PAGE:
A Defendant's Right to Counsel
The right to legal counsel is, possibly, the most celebrated right that we, as American, enjoy. It has been the subject of countless television shows, movies, books, and academic studies. It has also served as the subject matter for far too many legal controversies and decisions to name. Under our Constitution, every Defendant has a right to be represented by a qualified lawyer. However, there are no laws that require a Defendant to have a private attorney, an attorney of specific experience, or en attorney of specific skill.
In fact, controversy has always existed between the pros and cons of having a private lawyer, who charges commensurate with his or her skills and experience, or a public defender. Public Defenders take their fair share of criticism, mainly from Defendants who are either past their trial and serving their sentence or are still being tried and frustrated at the nature of their representation. I, for one, think very highly of the Public Defenders in MAryland. In my experience, they work tirelessly and with little to no reward, financial or otherwise. They suffer the constant barrage of criticisms ranging from the personal to that of their skill and limited availability. In many ways, it simply comes down to numbers. A typical public defender in a large city has far more clients than they, or anyone else, could reasonably handle. This leads to limited availability, opportunities to communicate, and ultimately the time and effort required to fully represent every defendant. The problem(s) with the public defender system and its possible solutions is a far larger subject than that discussed here, but suffice it to say, that the PD's office is there to see that every Defendant's right to counsel is protected.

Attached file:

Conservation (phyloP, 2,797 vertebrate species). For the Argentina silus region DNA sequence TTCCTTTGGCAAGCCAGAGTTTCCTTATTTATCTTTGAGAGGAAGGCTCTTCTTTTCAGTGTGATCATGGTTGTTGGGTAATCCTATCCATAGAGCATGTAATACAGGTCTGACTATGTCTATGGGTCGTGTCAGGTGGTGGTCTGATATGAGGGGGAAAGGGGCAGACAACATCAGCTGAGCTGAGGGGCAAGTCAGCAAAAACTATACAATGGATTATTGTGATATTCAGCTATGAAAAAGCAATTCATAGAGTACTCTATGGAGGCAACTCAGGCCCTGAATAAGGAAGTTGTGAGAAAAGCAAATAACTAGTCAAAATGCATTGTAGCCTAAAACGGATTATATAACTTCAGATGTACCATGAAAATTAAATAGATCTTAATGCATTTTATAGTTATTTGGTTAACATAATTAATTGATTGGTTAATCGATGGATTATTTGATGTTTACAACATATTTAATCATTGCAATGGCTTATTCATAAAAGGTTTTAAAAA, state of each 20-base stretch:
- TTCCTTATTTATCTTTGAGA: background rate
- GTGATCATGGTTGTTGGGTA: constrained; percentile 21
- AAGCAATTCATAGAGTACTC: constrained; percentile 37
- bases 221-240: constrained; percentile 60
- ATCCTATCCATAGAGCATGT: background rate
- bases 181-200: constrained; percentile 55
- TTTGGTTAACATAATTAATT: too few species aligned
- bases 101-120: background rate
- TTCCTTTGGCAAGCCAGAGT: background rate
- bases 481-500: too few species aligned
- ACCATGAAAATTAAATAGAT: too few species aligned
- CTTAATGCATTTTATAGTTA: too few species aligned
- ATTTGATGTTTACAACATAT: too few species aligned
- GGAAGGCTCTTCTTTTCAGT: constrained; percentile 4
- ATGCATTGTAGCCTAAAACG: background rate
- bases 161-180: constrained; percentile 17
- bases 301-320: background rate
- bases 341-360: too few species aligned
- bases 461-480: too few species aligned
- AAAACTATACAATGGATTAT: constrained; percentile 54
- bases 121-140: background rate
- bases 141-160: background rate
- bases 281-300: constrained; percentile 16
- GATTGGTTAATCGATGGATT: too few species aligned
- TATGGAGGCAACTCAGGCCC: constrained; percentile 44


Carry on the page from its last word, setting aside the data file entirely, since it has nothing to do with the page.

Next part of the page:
Whether the Defendant's lawyer is a private attorney or a public defender, his or her role includes making sure the rules of evidence are applied at all levels of a prosecution, including at trial, investigating the underlying facts of the matter including locating and speaking with all relevant witnesses, Questioning the State's witnesses, including examining and cross-examining witnesses at trial, determining whether or not the Defendant should testify. as well as applying the legal knowledge learned through years of studying the law and personally applying it in and outside of the courtroom. It is not difficult to imagine the disadvantage a Defendant would be in if he or she were required to proceed without the aid of legal counsel.